Harris Park, Sydney - Little India
Parramatta in New South Wales was settled by the British within a few months of landing at Sydney Cove. Today, in an adjoining suburb, Harris Park is host to a multicultural group that has a third originating from the Indian sub-continent. Punjabi, Gujarati and Hindi are the predominant languages spoken, together with mainstream English. Interesting enough, the average age of residents is only 30. I have heard much from mates and in the media about Harris Park, so one boring weekend I did not resist when I had an opportunity to have lunch there. On approach, Harris Park may seem to be another ordinary western Sydney suburb, but on closer examination, I was impressed by the number of restaurants, the preserved architecture and design of dwellings and how life seemingly is centred around one junction - where Wigram and Marion Streets meet. I can recall Dandenong in Victoria, north-west of Melbourne, with this similar hub of Indian-born migrants, with so many choices in curries, spicy condiments and more.
I also recall the hill station of Simla, with its British Raj inspired designs in buildings, and on my day of visit to Harris Park, it was a nippy Sunday afternoon chill. The frangipanis had lost their leaves and were expectedly bare-branched, but this added more character to the place. Lunch was held at the Chutney, with a buffet of two meat curries, basmati rice, naan bread and three vegetarian curries (including lentils and tofu). The Chutney had many Indian families enjoying themselves that afternoon.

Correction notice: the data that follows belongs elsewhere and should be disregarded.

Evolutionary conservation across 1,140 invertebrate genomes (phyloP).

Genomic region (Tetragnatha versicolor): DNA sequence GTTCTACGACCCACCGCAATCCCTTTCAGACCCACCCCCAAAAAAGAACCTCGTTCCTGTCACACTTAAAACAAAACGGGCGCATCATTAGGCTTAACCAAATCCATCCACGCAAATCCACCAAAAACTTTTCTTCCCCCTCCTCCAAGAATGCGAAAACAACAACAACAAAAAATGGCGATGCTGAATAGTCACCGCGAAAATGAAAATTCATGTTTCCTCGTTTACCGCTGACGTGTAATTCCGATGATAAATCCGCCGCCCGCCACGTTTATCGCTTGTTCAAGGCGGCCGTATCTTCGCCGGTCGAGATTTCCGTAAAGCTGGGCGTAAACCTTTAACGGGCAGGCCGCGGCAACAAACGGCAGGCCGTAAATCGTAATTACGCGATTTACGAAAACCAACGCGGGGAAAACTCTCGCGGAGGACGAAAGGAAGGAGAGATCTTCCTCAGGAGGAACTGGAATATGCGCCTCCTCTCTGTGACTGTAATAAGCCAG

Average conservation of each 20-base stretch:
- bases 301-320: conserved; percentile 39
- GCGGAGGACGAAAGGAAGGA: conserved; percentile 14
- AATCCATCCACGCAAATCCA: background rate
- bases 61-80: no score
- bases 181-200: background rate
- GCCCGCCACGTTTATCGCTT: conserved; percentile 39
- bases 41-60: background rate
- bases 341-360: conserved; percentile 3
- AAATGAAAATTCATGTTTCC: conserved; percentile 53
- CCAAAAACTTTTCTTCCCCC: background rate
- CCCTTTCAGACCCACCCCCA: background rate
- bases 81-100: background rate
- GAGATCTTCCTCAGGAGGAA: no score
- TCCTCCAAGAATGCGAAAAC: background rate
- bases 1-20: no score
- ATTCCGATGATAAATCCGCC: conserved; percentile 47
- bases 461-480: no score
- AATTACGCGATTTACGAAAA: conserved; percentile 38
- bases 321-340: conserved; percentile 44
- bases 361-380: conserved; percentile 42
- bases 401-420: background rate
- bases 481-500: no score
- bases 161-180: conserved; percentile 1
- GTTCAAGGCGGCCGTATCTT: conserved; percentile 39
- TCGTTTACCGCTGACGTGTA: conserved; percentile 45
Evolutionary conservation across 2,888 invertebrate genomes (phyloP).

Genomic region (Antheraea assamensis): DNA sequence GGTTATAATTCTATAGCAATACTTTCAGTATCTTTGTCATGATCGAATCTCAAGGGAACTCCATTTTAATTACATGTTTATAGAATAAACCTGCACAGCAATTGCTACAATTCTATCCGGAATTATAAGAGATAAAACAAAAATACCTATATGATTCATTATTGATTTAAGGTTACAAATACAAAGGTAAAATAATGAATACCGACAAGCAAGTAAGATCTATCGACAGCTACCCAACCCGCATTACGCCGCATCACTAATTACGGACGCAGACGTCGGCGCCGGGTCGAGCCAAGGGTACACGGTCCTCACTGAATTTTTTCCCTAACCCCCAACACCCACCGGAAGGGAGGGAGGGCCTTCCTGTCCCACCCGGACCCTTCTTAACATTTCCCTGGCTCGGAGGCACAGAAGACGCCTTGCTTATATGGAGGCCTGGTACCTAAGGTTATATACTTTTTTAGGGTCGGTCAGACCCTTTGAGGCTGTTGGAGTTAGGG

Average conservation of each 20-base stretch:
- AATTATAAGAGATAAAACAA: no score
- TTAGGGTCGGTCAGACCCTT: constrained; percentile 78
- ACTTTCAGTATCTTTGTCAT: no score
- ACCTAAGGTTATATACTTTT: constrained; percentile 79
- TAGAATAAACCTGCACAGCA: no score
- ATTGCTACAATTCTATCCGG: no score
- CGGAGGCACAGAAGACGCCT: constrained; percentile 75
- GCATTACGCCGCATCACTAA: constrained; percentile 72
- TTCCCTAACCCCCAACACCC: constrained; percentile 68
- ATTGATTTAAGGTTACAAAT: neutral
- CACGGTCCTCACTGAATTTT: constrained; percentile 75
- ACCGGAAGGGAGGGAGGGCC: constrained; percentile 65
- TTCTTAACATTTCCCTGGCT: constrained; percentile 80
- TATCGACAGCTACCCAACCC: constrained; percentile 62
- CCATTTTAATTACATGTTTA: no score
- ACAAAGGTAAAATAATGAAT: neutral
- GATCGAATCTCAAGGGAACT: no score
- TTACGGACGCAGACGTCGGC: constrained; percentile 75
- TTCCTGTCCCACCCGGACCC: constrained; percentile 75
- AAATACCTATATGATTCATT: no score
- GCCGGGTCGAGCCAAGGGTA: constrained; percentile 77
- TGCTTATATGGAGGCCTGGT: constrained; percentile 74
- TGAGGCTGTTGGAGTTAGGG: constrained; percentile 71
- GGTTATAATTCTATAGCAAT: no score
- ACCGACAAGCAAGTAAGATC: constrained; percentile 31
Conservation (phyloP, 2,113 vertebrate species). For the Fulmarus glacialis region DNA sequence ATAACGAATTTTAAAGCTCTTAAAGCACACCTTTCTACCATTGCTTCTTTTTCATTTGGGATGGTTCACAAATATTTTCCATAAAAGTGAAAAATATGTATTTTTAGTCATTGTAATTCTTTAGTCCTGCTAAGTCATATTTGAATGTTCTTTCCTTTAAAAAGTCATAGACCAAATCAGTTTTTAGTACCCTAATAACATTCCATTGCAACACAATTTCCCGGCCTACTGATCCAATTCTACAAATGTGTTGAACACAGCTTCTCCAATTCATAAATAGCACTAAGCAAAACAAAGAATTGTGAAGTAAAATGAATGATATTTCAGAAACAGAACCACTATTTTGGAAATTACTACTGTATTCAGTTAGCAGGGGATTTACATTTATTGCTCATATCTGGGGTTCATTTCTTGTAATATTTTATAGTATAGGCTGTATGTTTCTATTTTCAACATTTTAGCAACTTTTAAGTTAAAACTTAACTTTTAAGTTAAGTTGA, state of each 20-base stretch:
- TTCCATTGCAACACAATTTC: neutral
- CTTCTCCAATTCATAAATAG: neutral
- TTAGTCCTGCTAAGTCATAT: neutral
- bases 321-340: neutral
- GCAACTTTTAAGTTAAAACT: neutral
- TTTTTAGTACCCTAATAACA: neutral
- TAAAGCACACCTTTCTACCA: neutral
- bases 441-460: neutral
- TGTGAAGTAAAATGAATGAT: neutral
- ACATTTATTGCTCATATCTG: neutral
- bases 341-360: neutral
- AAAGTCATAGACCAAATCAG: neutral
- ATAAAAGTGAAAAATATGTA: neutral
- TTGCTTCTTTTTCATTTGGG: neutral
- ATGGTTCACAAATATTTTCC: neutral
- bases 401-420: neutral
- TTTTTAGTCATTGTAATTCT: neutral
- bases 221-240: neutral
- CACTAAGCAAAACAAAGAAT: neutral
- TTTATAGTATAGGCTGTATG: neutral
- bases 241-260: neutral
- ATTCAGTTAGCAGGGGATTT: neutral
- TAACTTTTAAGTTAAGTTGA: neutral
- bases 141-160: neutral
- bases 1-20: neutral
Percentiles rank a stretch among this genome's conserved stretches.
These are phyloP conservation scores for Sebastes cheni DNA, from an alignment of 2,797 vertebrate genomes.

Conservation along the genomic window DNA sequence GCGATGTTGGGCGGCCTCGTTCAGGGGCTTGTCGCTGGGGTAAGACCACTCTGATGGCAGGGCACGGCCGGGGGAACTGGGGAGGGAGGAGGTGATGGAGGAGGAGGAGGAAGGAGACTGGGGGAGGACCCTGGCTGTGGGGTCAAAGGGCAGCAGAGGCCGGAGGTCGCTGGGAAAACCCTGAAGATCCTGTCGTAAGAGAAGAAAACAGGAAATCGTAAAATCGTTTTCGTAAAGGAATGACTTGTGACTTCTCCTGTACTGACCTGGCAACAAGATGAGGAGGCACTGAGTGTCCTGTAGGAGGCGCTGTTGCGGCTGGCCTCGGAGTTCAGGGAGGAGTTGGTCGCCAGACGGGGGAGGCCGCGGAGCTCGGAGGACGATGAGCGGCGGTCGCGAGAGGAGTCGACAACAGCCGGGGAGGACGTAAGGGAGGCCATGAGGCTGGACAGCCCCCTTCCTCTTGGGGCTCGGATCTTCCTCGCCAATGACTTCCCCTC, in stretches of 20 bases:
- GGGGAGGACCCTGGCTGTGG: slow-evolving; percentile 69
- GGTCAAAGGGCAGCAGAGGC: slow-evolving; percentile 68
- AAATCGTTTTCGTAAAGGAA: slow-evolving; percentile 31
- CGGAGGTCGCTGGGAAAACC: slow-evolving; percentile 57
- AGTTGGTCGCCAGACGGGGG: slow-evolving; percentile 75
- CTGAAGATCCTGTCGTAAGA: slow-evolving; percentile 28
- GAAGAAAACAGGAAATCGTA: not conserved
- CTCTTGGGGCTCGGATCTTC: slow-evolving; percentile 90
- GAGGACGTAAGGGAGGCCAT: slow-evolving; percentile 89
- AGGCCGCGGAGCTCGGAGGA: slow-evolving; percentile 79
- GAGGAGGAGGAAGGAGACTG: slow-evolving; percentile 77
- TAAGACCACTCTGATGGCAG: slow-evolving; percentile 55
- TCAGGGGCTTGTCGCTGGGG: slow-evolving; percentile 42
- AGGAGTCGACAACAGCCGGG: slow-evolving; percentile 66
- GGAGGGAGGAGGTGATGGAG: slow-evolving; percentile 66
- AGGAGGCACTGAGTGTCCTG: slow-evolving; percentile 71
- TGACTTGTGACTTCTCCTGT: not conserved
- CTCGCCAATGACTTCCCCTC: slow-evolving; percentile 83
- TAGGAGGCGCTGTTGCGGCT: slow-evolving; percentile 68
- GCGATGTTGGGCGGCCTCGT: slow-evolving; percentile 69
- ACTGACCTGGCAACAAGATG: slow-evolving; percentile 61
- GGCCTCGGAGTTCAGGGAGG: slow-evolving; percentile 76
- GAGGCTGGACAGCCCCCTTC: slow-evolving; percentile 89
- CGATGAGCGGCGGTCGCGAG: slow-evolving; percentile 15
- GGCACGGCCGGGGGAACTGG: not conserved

I must confess I had harboured thoughts of finding South Indian cuisine in Harris Park, but the commercial outlets still offered food, especially desserts, of the northern variety. Yes, there is the occasional appearance of Kerala fish curry and Tamil vegetarian curry on some menus, but what is more impressive is the availability of a diverse range of Indian sweet concoctions, anything from Kaju Burfi to Gulab Jamun and Pedas. Correct me if I am wrong, but the image captured above suggests to me of the Besan Ladoo (besan being roasted gram flour). The unique ice cream of Kulfi was also spotted.
In a neighbourhood where reformed ex-convict James Ruse was granted land to settle, Harris Park now is a microcosm of the cultures found usually in south-western Asia. Our Lady of Lebanon Maronite Church exemplifies the presence of historical manifestations from relatively recent migrants to this part of the world. I also found a unique and petite Indian craft shop (photo above, to the right)with a patient looking man inside working attentively on his passion. A major Hindu temple is accessible at nearby Wentworthville.The inevitable Indian mega pop star poster (above) can be a source of comfort, familiarity and joy to recent migrants. Below, at the Taj Indian Sweets along Wigram Street, is what seems to be doughnut-like bites with garnishings of pistachio bits - yummy!
The sari shop (above ) can be the atypical illustration of an ethnic and unique cultural practice, but what captivated me was the front of the Ginger Indian Restaurant (image below), which seems to blend harmoniously elements of Australian cottage and country life with the lure of spices.